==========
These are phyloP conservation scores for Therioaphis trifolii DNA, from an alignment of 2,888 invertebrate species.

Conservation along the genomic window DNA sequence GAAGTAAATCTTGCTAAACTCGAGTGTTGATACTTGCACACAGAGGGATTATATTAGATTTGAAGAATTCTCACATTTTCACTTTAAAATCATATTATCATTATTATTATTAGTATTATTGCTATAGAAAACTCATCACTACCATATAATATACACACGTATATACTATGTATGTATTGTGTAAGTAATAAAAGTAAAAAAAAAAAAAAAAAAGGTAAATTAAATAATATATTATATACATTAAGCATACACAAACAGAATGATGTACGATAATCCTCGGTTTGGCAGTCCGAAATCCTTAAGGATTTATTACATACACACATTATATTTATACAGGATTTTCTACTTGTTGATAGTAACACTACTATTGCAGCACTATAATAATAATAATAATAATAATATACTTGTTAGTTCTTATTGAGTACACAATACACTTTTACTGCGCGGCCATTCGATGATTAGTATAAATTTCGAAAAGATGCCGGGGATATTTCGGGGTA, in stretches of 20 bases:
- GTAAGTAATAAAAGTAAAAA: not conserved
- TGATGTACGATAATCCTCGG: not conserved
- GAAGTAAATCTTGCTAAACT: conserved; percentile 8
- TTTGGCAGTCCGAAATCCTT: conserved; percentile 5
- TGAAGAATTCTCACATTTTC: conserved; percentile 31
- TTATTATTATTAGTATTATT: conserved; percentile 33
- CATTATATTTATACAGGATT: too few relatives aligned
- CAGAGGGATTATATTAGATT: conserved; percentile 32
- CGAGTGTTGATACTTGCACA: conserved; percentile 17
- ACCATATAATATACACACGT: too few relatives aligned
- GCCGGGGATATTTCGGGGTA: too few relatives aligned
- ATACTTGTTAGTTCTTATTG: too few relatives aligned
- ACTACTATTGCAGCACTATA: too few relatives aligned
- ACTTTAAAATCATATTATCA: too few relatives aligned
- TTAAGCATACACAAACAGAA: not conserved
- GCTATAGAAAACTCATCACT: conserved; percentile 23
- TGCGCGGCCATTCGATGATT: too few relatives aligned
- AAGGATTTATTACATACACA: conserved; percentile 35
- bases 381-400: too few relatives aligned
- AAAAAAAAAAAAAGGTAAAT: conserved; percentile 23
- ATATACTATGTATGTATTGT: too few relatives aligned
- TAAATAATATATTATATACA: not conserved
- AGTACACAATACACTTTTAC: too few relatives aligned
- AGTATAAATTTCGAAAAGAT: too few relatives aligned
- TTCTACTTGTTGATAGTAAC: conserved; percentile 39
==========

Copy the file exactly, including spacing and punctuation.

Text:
These are phyloP conservation scores for Therioaphis trifolii DNA, from an alignment of 2,888 invertebrate species.

Conservation along the genomic window DNA sequence GAAGTAAATCTTGCTAAACTCGAGTGTTGATACTTGCACACAGAGGGATTATATTAGATTTGAAGAATTCTCACATTTTCACTTTAAAATCATATTATCATTATTATTATTAGTATTATTGCTATAGAAAACTCATCACTACCATATAATATACACACGTATATACTATGTATGTATTGTGTAAGTAATAAAAGTAAAAAAAAAAAAAAAAAAGGTAAATTAAATAATATATTATATACATTAAGCATACACAAACAGAATGATGTACGATAATCCTCGGTTTGGCAGTCCGAAATCCTTAAGGATTTATTACATACACACATTATATTTATACAGGATTTTCTACTTGTTGATAGTAACACTACTATTGCAGCACTATAATAATAATAATAATAATAATATACTTGTTAGTTCTTATTGAGTACACAATACACTTTTACTGCGCGGCCATTCGATGATTAGTATAAATTTCGAAAAGATGCCGGGGATATTTCGGGGTA, in stretches of 20 bases:
- GTAAGTAATAAAAGTAAAAA: not conserved
- TGATGTACGATAATCCTCGG: not conserved
- GAAGTAAATCTTGCTAAACT: conserved; percentile 8
- TTTGGCAGTCCGAAATCCTT: conserved; percentile 5
- TGAAGAATTCTCACATTTTC: conserved; percentile 31
- TTATTATTATTAGTATTATT: conserved; percentile 33
- CATTATATTTATACAGGATT: too few relatives aligned
- CAGAGGGATTATATTAGATT: conserved; percentile 32
- CGAGTGTTGATACTTGCACA: conserved; percentile 17
- ACCATATAATATACACACGT: too few relatives aligned
- GCCGGGGATATTTCGGGGTA: too few relatives aligned
- ATACTTGTTAGTTCTTATTG: too few relatives aligned
- ACTACTATTGCAGCACTATA: too few relatives aligned
- ACTTTAAAATCATATTATCA: too few relatives aligned
- TTAAGCATACACAAACAGAA: not conserved
- GCTATAGAAAACTCATCACT: conserved; percentile 23
- TGCGCGGCCATTCGATGATT: too few relatives aligned
- AAGGATTTATTACATACACA: conserved; percentile 35
- bases 381-400: too few relatives aligned
- AAAAAAAAAAAAAGGTAAAT: conserved; percentile 23
- ATATACTATGTATGTATTGT: too few relatives aligned
- TAAATAATATATTATATACA: not conserved
- AGTACACAATACACTTTTAC: too few relatives aligned
- AGTATAAATTTCGAAAAGAT: too few relatives aligned
- TTCTACTTGTTGATAGTAAC: conserved; percentile 39